Sunday morning felt unusually good to me. I threw on my Todd Heap jersey and Ravens cap Iíd secured during the Blackbirdsí 2000 Super Bowl Run. I bounced out the door, took a deep breath of the crisp late summer Baltimore air, started cranking the new Harvey Danger record.
Every bit of me believed the Ravens were going to wallop the defending AFC East champion Colts.
Baltimore Ravens quarterback Anthony Wright throws in the fourth quarter against the Indianapolis Colts Sunday, Sept. 11, 2005, in Baltimore. Wright entered the game after quarterback Kyle Boller was injured. (AP Photo/Gail Burton)
Visiting my mom, I asked her for a prediction. A fan from the days when the Colts played at Baltimoreís beloved Memorial Stadium, she said the Ravens didnít stand a chance in hell.
Hanging out with my Sunday NFL buddies, digesting a cheeseburger, a gigantic Blue Moon ale, and ten simultaneous games, I heard further predictions of Baltimoreís doom.
Even the bag boy at my local grocery store called me out, declaring Baltimoreís defense would have a brilliant day, but it was time to bench Kyle Boller and Anthony Wright a chance. I kind of shrugged him off. Kyle still deserves a chance, right?
Anthony Wright. That name keeps popping up in Baltimore.
Boller looked a bit more than decent in the first quarter of Sunday eveningís debacle, but his game fell apart in the second quarter. The boy quarterback couldnít complete a pass longer than four yards, and anything he threw beyond the first down marker cleared the intended receiverís head by at least five feet. Ugh.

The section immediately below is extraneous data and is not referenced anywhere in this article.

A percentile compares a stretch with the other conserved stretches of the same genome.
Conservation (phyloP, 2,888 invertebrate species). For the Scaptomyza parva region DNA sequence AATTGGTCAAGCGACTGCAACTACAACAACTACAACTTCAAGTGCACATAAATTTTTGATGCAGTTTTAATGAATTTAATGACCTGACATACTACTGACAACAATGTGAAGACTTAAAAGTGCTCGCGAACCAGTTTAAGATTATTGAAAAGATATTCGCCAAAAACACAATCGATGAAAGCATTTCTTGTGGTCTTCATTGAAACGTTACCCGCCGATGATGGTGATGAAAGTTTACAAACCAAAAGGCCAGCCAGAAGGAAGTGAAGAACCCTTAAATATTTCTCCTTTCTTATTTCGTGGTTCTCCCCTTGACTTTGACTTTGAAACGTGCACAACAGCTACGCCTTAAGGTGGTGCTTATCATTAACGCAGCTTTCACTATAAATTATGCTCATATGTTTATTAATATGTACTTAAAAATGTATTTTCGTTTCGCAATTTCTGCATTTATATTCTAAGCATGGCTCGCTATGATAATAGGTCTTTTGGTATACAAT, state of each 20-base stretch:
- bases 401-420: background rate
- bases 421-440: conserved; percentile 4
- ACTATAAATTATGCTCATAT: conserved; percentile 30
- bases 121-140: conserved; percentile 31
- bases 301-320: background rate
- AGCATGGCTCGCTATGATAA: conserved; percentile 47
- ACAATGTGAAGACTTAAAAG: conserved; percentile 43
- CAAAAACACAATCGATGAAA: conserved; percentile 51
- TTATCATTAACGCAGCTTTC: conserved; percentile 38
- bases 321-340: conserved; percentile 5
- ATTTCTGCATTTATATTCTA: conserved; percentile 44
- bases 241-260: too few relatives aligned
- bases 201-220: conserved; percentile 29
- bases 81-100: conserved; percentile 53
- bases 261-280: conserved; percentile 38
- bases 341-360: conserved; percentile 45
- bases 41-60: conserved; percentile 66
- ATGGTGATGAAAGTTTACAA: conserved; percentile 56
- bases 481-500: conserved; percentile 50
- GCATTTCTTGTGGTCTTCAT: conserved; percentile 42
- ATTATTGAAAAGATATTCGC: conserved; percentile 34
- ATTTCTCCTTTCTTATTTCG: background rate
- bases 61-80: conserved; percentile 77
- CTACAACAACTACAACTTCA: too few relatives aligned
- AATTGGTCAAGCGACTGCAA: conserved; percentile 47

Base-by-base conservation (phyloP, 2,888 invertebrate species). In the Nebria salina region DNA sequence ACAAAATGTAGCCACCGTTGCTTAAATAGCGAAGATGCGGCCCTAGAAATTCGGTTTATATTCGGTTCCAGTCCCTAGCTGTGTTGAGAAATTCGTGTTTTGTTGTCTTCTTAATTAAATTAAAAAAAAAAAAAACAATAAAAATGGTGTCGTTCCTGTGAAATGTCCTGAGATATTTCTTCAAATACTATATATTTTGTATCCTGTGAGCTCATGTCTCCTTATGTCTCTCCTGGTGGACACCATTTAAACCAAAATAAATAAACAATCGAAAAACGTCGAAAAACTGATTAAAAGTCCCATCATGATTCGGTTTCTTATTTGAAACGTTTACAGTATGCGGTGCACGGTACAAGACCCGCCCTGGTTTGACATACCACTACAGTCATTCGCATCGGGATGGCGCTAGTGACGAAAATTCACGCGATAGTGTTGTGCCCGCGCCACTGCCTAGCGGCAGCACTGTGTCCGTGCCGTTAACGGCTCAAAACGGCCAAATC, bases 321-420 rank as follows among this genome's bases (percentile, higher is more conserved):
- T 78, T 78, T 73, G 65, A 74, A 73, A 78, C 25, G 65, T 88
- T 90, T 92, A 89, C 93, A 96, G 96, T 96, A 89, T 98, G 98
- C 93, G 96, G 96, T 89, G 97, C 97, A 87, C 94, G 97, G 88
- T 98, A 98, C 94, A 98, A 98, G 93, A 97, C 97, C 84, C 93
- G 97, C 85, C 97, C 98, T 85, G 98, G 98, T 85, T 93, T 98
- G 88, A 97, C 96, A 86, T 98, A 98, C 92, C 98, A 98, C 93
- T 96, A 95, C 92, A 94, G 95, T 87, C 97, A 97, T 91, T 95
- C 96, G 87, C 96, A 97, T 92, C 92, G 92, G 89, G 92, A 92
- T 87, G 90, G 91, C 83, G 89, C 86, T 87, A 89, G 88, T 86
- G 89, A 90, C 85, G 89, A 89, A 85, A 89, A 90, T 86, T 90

When Larry Trippletís vicious tackle put an end to Bollerís night, he gave so Baltimore fans what they wanted. A chance to see a healthy Anthony Wright lead the O. Sure, it wasnít an ideal situation, down by 17 with the 3rd quarter winding down, but itís what a vocal majority of the Ravens faithful were waiting for.
To give a little backround, Anthony Wright is something of a folk hero in Baltimore. After engineering a brilliant comeback against Seattle in 2003, he went 5-2 as the clubís starting QB, leading the Ravens to the playoffs. A first-round loss to Tennessee did little to dissuade fans that Wright was the man. Regardless, Boller started every game in 2004. Wright nursed an injured shoulder for much of the season.
Head Coach Brian Billick has been the president of the Kyle Boller apologists club for the last two seasons. Give him time, he told the fans. Heís right around the corner from developing into a franchise quarterback. Coach Billick lectured fans to not boo him, that it would just empower the opposing defense.
The tempo change when Wright started out of the shotgun was amazing. Boller seemed afraid to make a mistake; he played like a frightened child. Play it safe, donít to anything to shake things up. Wright made plays decisively; trying to make something happen in a game many fans had to believe was already a lost cause. Two interceptions and a fumble be damned, Anthony Wright played to win, finally securing a TD pass with a mere 15 seconds left in the game.
For now, the starting situation is obvious. With Kyle Bollerís ďsevereĒ case of turf toe, itís fair to assume heís out for a couple of weeks. But if Wright shows the same fire in the pocket against Tennessee, how can Brian Billick justify re-instating Boller as the starter?
I wonít be Kyleís apologist anymore.
God knows the Ravens have other questions to answer.
Time to replace one of those question marks with a period.
Miles Moscareillo returns to MOP Squad after a two-year hiatus spent at the Television Hill Insane Asylum. Now mostly healthy, he roots a little too enthusiastically for Baltimore sports in all forms.